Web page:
Text by Noelle Angley

It is the aim of the Mayo County Council Arts office to make art accessible and inclusive to all, and to embrace the full spectrum of contemporary art forms.  Here the Customs  House  in co-operation with Mayo County Council presents an outdoor exhibition of contemporary sculpture  that encompasses  a broad range of  concepts, forms, thinking  and meaning.

Located in a popular public amenity area the works are readily visible and will be encountered even by those who haven’t chosen to go to see them. There will be much broader range of engagement than with an indoor exhibition, more passing comment, more spontaneous reaction.

Already I have seen children see it as a treasure trail of curiosities, as they run around the exhibition in numerical order. I have also seen a Tidy Towns volunteer ponder with his litter stick at one piece. This piece will be obvious to you when you see it. 

Childhood memories of art remain, and the litter picker is left pondering long after he has finished litter picking.

The exhibition is huge in its spectrum. It ranges from Eileen McDonagh’s  monumental stone portal to the next world to the Emma Bourke’s tiny delicate glass  herbal ‘Elixir’ that might save us from going there sooner than we should.

Maeve Curley’s beautifully crafted oyster shell lets the light shine out, just as we all shone lights of hope from our homes, our shells,  during recent lockdowns. Paul Mosses ‘heap of rubbish’ is just that, but we find ourselves thinking about our precious planet.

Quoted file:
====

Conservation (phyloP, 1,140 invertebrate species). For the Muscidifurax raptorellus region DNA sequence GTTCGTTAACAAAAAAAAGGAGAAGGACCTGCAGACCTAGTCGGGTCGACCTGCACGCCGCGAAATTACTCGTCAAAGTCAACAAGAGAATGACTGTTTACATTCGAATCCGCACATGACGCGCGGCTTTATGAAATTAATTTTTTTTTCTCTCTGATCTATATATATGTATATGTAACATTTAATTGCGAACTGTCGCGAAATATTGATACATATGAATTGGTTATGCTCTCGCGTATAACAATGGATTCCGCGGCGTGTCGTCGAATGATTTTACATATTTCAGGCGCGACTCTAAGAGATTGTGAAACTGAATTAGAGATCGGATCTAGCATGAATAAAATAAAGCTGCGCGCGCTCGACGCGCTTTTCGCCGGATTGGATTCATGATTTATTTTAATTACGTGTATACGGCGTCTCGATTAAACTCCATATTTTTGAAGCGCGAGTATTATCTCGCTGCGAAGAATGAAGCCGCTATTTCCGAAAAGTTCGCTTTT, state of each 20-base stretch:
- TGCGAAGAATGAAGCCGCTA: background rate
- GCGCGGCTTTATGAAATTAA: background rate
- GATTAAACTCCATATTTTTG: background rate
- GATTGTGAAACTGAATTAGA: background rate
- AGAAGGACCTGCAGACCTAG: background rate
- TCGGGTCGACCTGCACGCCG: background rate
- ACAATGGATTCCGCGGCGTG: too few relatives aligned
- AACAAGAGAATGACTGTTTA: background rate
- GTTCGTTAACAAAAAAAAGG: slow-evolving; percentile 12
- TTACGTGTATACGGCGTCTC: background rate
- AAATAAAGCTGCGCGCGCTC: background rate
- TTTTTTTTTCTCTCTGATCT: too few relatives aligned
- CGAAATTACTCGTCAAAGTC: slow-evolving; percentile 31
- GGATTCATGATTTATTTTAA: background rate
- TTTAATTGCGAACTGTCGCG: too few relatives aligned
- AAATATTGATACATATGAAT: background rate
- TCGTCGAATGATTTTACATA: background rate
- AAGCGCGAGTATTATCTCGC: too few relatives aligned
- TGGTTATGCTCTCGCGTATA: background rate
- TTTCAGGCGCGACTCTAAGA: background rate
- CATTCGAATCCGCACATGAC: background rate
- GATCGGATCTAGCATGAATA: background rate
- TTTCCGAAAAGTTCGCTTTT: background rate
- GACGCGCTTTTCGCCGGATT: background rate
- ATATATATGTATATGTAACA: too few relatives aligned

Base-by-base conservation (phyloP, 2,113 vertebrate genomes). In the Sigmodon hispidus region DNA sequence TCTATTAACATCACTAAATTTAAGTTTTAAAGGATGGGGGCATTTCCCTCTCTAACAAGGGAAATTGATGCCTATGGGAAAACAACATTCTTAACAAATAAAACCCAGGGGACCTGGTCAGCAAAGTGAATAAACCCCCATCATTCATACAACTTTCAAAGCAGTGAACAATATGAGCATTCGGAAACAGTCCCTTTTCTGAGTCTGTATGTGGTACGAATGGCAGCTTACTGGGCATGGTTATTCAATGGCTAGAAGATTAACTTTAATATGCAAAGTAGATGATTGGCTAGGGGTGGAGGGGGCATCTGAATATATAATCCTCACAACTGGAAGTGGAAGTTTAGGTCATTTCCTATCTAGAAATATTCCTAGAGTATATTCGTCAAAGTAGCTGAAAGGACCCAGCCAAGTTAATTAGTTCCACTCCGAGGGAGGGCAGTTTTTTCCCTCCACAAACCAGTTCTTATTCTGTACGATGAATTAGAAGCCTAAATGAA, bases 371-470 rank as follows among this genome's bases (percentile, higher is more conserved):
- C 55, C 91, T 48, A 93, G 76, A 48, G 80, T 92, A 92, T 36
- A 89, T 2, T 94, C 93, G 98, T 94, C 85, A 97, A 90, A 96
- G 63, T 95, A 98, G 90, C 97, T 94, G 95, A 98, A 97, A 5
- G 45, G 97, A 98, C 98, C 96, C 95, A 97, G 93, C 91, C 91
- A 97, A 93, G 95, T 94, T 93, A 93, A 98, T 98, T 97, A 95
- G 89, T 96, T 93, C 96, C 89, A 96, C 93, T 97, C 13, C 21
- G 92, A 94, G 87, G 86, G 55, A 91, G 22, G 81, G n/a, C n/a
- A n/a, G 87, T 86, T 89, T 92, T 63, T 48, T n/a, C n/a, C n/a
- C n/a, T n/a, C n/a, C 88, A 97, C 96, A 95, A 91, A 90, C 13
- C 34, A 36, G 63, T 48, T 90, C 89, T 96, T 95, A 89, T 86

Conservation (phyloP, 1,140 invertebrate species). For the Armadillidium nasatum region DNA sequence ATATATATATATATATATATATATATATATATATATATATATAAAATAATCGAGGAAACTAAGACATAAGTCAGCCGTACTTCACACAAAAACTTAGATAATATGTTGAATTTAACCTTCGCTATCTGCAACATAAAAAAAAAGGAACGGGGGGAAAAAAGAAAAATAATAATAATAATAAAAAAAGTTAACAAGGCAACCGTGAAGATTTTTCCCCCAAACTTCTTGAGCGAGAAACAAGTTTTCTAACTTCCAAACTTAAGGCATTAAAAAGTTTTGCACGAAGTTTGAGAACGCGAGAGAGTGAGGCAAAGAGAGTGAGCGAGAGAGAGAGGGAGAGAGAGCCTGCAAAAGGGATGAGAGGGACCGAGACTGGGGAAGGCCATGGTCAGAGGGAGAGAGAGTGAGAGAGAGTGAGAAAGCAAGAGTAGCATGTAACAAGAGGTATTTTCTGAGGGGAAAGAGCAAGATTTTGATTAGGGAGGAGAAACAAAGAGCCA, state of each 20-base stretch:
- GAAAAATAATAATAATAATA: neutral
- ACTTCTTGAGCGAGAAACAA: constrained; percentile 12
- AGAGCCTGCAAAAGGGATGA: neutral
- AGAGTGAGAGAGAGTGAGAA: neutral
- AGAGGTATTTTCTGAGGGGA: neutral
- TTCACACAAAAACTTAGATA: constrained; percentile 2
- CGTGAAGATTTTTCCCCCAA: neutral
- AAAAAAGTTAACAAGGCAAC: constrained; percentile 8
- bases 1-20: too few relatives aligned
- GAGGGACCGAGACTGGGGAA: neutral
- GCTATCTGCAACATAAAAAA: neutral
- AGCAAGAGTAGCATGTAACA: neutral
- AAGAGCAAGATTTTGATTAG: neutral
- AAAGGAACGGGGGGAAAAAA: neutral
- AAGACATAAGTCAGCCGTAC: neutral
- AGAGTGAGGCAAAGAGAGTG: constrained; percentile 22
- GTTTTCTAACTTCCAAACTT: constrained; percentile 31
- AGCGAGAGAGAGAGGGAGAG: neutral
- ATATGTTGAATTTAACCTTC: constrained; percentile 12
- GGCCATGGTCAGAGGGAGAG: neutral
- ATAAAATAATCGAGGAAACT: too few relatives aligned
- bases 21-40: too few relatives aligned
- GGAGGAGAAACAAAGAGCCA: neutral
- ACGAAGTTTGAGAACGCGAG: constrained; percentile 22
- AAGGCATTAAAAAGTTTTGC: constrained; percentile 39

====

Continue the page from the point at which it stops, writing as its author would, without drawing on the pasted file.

And then, by delightful contrast Donnacha Cahill’s beautiful scuba diving hare is about ‘to go where no hare has gone before’. Lelia Ni Chathmhaoil and Aoife Casby combine sound and vision for a superb seaweed piece in the water while Andrew Folan’s Mayfly dances across the pond.

Our water, our marine life, our biodiversity are all again so precious to us. There is the huge physical presence of John Gibbon’s metal sculpture and Conleth Gent’s Timber skeletal forms created specifically for Westport Quay evoke the sea, and our history of emigration.

Vivian Hansbury’s tiny assemblage of thrown away materials appear to blow in the wind and Kathlyn O Brien’s oversized pillow is a place of rest, memory and reflection for us now and for those gone before us.

This is an exhibition worth visiting over and over again, worth reading about, and worth remembering.

Noelle Angley
Westport Belmullet Municipal District
Architect, Mayo County Council.